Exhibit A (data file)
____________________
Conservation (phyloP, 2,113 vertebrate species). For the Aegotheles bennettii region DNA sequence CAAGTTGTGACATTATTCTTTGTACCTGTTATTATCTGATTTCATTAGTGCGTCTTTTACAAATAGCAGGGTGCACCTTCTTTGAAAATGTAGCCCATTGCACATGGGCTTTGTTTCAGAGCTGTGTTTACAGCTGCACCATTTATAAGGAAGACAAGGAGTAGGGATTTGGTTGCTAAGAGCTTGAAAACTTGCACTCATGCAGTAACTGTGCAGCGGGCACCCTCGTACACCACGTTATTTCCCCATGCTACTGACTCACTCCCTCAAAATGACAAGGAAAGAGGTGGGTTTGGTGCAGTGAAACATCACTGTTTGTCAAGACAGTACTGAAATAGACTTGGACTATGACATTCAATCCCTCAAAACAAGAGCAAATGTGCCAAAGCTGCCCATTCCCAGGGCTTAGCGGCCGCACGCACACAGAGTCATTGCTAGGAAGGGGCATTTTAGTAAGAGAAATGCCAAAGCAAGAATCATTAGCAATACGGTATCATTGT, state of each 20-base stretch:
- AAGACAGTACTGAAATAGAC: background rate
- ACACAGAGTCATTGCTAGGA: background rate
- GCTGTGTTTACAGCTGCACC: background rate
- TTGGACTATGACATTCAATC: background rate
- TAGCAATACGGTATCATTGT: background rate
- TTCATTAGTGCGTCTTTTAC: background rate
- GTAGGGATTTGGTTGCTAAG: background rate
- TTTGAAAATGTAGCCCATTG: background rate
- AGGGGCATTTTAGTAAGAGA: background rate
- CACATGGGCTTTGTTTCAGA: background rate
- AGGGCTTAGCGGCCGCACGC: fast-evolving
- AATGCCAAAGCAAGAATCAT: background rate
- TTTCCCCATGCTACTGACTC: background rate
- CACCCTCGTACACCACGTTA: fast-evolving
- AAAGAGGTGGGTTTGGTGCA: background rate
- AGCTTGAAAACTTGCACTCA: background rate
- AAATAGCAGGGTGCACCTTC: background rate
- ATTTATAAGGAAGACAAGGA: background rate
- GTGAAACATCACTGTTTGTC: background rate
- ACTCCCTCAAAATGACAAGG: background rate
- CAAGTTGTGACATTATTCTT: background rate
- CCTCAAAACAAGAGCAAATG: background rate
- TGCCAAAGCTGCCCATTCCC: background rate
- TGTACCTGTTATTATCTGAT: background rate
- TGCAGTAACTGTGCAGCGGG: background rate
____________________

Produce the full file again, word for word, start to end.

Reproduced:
Conservation (phyloP, 2,113 vertebrate species). For the Aegotheles bennettii region DNA sequence CAAGTTGTGACATTATTCTTTGTACCTGTTATTATCTGATTTCATTAGTGCGTCTTTTACAAATAGCAGGGTGCACCTTCTTTGAAAATGTAGCCCATTGCACATGGGCTTTGTTTCAGAGCTGTGTTTACAGCTGCACCATTTATAAGGAAGACAAGGAGTAGGGATTTGGTTGCTAAGAGCTTGAAAACTTGCACTCATGCAGTAACTGTGCAGCGGGCACCCTCGTACACCACGTTATTTCCCCATGCTACTGACTCACTCCCTCAAAATGACAAGGAAAGAGGTGGGTTTGGTGCAGTGAAACATCACTGTTTGTCAAGACAGTACTGAAATAGACTTGGACTATGACATTCAATCCCTCAAAACAAGAGCAAATGTGCCAAAGCTGCCCATTCCCAGGGCTTAGCGGCCGCACGCACACAGAGTCATTGCTAGGAAGGGGCATTTTAGTAAGAGAAATGCCAAAGCAAGAATCATTAGCAATACGGTATCATTGT, state of each 20-base stretch:
- AAGACAGTACTGAAATAGAC: background rate
- ACACAGAGTCATTGCTAGGA: background rate
- GCTGTGTTTACAGCTGCACC: background rate
- TTGGACTATGACATTCAATC: background rate
- TAGCAATACGGTATCATTGT: background rate
- TTCATTAGTGCGTCTTTTAC: background rate
- GTAGGGATTTGGTTGCTAAG: background rate
- TTTGAAAATGTAGCCCATTG: background rate
- AGGGGCATTTTAGTAAGAGA: background rate
- CACATGGGCTTTGTTTCAGA: background rate
- AGGGCTTAGCGGCCGCACGC: fast-evolving
- AATGCCAAAGCAAGAATCAT: background rate
- TTTCCCCATGCTACTGACTC: background rate
- CACCCTCGTACACCACGTTA: fast-evolving
- AAAGAGGTGGGTTTGGTGCA: background rate
- AGCTTGAAAACTTGCACTCA: background rate
- AAATAGCAGGGTGCACCTTC: background rate
- ATTTATAAGGAAGACAAGGA: background rate
- GTGAAACATCACTGTTTGTC: background rate
- ACTCCCTCAAAATGACAAGG: background rate
- CAAGTTGTGACATTATTCTT: background rate
- CCTCAAAACAAGAGCAAATG: background rate
- TGCCAAAGCTGCCCATTCCC: background rate
- TGTACCTGTTATTATCTGAT: background rate
- TGCAGTAACTGTGCAGCGGG: background rate